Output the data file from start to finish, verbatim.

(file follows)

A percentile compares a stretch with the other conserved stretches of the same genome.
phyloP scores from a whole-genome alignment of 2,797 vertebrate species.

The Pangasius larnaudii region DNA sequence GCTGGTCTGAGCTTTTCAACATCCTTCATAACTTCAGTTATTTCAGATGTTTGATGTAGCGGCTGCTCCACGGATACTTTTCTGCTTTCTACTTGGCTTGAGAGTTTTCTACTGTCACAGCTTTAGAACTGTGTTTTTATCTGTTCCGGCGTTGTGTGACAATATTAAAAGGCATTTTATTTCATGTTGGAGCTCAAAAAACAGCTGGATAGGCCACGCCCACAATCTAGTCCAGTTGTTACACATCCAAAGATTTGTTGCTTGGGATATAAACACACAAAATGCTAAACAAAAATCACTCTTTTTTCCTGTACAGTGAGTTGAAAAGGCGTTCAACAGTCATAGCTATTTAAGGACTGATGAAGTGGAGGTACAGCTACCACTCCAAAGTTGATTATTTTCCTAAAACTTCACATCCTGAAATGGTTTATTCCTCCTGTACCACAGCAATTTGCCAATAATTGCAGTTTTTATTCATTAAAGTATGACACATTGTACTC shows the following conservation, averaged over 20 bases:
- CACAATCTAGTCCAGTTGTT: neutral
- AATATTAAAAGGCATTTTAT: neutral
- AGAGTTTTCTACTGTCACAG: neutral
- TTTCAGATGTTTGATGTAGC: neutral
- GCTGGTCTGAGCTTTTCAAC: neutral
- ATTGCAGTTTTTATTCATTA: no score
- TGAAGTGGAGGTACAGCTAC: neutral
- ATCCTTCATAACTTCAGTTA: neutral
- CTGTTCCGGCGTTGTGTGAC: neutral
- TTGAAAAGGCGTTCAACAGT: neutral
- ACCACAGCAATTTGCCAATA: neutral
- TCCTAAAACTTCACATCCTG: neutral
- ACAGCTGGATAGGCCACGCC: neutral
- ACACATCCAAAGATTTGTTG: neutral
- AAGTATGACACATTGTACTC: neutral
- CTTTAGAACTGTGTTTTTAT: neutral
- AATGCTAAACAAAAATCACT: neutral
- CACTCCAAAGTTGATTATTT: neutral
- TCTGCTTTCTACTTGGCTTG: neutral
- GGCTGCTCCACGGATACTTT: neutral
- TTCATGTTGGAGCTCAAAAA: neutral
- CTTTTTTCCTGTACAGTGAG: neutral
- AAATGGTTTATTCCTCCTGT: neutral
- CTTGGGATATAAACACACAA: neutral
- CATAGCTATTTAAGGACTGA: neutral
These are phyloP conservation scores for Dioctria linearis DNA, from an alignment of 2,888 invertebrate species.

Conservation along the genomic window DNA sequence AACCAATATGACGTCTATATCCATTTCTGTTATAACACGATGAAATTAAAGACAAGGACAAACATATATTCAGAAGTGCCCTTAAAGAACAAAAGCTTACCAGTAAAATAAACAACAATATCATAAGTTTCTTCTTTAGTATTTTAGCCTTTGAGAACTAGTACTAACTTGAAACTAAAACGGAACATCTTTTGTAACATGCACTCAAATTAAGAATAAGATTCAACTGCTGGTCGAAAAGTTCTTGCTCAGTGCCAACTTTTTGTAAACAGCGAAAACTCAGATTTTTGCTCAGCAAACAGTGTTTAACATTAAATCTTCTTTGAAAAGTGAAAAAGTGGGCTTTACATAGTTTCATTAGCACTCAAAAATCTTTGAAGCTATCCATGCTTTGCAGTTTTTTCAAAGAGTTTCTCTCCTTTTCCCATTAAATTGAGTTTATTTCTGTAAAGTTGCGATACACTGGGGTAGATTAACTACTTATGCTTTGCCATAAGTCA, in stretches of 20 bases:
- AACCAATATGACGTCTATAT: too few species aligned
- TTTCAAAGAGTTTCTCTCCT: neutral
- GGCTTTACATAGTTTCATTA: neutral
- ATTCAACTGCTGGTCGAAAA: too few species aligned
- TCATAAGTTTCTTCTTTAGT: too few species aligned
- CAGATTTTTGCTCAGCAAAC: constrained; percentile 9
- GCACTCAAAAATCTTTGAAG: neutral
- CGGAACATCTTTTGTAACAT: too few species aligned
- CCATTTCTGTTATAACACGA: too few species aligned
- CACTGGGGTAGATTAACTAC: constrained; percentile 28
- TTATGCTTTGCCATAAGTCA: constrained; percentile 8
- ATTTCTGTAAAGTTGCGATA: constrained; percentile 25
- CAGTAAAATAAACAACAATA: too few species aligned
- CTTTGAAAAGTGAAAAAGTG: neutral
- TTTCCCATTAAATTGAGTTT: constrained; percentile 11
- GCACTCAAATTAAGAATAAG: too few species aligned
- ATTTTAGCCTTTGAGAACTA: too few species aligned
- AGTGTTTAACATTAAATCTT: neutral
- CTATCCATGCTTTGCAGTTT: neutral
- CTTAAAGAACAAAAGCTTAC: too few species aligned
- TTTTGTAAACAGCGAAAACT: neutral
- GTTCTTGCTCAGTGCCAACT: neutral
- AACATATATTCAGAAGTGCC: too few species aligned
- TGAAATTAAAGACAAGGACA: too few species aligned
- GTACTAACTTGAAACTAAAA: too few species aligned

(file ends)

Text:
A percentile compares a stretch with the other conserved stretches of the same genome.
phyloP scores from a whole-genome alignment of 2,797 vertebrate species.

The Pangasius larnaudii region DNA sequence GCTGGTCTGAGCTTTTCAACATCCTTCATAACTTCAGTTATTTCAGATGTTTGATGTAGCGGCTGCTCCACGGATACTTTTCTGCTTTCTACTTGGCTTGAGAGTTTTCTACTGTCACAGCTTTAGAACTGTGTTTTTATCTGTTCCGGCGTTGTGTGACAATATTAAAAGGCATTTTATTTCATGTTGGAGCTCAAAAAACAGCTGGATAGGCCACGCCCACAATCTAGTCCAGTTGTTACACATCCAAAGATTTGTTGCTTGGGATATAAACACACAAAATGCTAAACAAAAATCACTCTTTTTTCCTGTACAGTGAGTTGAAAAGGCGTTCAACAGTCATAGCTATTTAAGGACTGATGAAGTGGAGGTACAGCTACCACTCCAAAGTTGATTATTTTCCTAAAACTTCACATCCTGAAATGGTTTATTCCTCCTGTACCACAGCAATTTGCCAATAATTGCAGTTTTTATTCATTAAAGTATGACACATTGTACTC shows the following conservation, averaged over 20 bases:
- CACAATCTAGTCCAGTTGTT: neutral
- AATATTAAAAGGCATTTTAT: neutral
- AGAGTTTTCTACTGTCACAG: neutral
- TTTCAGATGTTTGATGTAGC: neutral
- GCTGGTCTGAGCTTTTCAAC: neutral
- ATTGCAGTTTTTATTCATTA: no score
- TGAAGTGGAGGTACAGCTAC: neutral
- ATCCTTCATAACTTCAGTTA: neutral
- CTGTTCCGGCGTTGTGTGAC: neutral
- TTGAAAAGGCGTTCAACAGT: neutral
- ACCACAGCAATTTGCCAATA: neutral
- TCCTAAAACTTCACATCCTG: neutral
- ACAGCTGGATAGGCCACGCC: neutral
- ACACATCCAAAGATTTGTTG: neutral
- AAGTATGACACATTGTACTC: neutral
- CTTTAGAACTGTGTTTTTAT: neutral
- AATGCTAAACAAAAATCACT: neutral
- CACTCCAAAGTTGATTATTT: neutral
- TCTGCTTTCTACTTGGCTTG: neutral
- GGCTGCTCCACGGATACTTT: neutral
- TTCATGTTGGAGCTCAAAAA: neutral
- CTTTTTTCCTGTACAGTGAG: neutral
- AAATGGTTTATTCCTCCTGT: neutral
- CTTGGGATATAAACACACAA: neutral
- CATAGCTATTTAAGGACTGA: neutral
These are phyloP conservation scores for Dioctria linearis DNA, from an alignment of 2,888 invertebrate species.

Conservation along the genomic window DNA sequence AACCAATATGACGTCTATATCCATTTCTGTTATAACACGATGAAATTAAAGACAAGGACAAACATATATTCAGAAGTGCCCTTAAAGAACAAAAGCTTACCAGTAAAATAAACAACAATATCATAAGTTTCTTCTTTAGTATTTTAGCCTTTGAGAACTAGTACTAACTTGAAACTAAAACGGAACATCTTTTGTAACATGCACTCAAATTAAGAATAAGATTCAACTGCTGGTCGAAAAGTTCTTGCTCAGTGCCAACTTTTTGTAAACAGCGAAAACTCAGATTTTTGCTCAGCAAACAGTGTTTAACATTAAATCTTCTTTGAAAAGTGAAAAAGTGGGCTTTACATAGTTTCATTAGCACTCAAAAATCTTTGAAGCTATCCATGCTTTGCAGTTTTTTCAAAGAGTTTCTCTCCTTTTCCCATTAAATTGAGTTTATTTCTGTAAAGTTGCGATACACTGGGGTAGATTAACTACTTATGCTTTGCCATAAGTCA, in stretches of 20 bases:
- AACCAATATGACGTCTATAT: too few species aligned
- TTTCAAAGAGTTTCTCTCCT: neutral
- GGCTTTACATAGTTTCATTA: neutral
- ATTCAACTGCTGGTCGAAAA: too few species aligned
- TCATAAGTTTCTTCTTTAGT: too few species aligned
- CAGATTTTTGCTCAGCAAAC: constrained; percentile 9
- GCACTCAAAAATCTTTGAAG: neutral
- CGGAACATCTTTTGTAACAT: too few species aligned
- CCATTTCTGTTATAACACGA: too few species aligned
- CACTGGGGTAGATTAACTAC: constrained; percentile 28
- TTATGCTTTGCCATAAGTCA: constrained; percentile 8
- ATTTCTGTAAAGTTGCGATA: constrained; percentile 25
- CAGTAAAATAAACAACAATA: too few species aligned
- CTTTGAAAAGTGAAAAAGTG: neutral
- TTTCCCATTAAATTGAGTTT: constrained; percentile 11
- GCACTCAAATTAAGAATAAG: too few species aligned
- ATTTTAGCCTTTGAGAACTA: too few species aligned
- AGTGTTTAACATTAAATCTT: neutral
- CTATCCATGCTTTGCAGTTT: neutral
- CTTAAAGAACAAAAGCTTAC: too few species aligned
- TTTTGTAAACAGCGAAAACT: neutral
- GTTCTTGCTCAGTGCCAACT: neutral
- AACATATATTCAGAAGTGCC: too few species aligned
- TGAAATTAAAGACAAGGACA: too few species aligned
- GTACTAACTTGAAACTAAAA: too few species aligned